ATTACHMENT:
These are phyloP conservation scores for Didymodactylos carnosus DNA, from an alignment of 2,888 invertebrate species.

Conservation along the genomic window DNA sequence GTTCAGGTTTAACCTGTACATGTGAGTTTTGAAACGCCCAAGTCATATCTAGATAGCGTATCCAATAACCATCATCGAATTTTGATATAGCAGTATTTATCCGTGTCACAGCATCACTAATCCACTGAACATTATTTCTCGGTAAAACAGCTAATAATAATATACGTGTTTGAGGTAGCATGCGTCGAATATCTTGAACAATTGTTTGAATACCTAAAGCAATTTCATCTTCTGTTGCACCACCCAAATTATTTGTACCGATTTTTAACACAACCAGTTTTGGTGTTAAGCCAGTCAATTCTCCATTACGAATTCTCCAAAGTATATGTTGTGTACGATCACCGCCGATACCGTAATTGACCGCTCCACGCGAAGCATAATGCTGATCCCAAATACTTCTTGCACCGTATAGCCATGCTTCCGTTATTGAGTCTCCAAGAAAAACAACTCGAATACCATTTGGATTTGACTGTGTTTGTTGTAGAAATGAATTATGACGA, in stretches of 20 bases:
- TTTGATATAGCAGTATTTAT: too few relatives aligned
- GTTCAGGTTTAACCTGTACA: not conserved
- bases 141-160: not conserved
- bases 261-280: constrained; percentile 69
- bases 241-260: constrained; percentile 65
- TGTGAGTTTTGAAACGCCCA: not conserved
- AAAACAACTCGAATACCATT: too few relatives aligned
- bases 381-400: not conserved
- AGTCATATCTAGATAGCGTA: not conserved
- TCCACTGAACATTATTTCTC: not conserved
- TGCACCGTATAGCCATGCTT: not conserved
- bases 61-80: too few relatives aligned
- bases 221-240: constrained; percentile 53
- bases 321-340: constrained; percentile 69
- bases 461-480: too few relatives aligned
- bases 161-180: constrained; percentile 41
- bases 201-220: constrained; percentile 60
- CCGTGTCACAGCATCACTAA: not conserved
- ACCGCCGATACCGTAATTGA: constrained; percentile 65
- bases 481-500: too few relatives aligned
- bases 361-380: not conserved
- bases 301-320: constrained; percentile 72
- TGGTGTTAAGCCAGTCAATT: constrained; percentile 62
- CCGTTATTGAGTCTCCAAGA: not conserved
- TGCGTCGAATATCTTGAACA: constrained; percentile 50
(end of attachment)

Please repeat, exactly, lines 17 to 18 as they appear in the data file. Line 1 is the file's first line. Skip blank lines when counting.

- bases 461-480: too few relatives aligned
- bases 161-180: constrained; percentile 41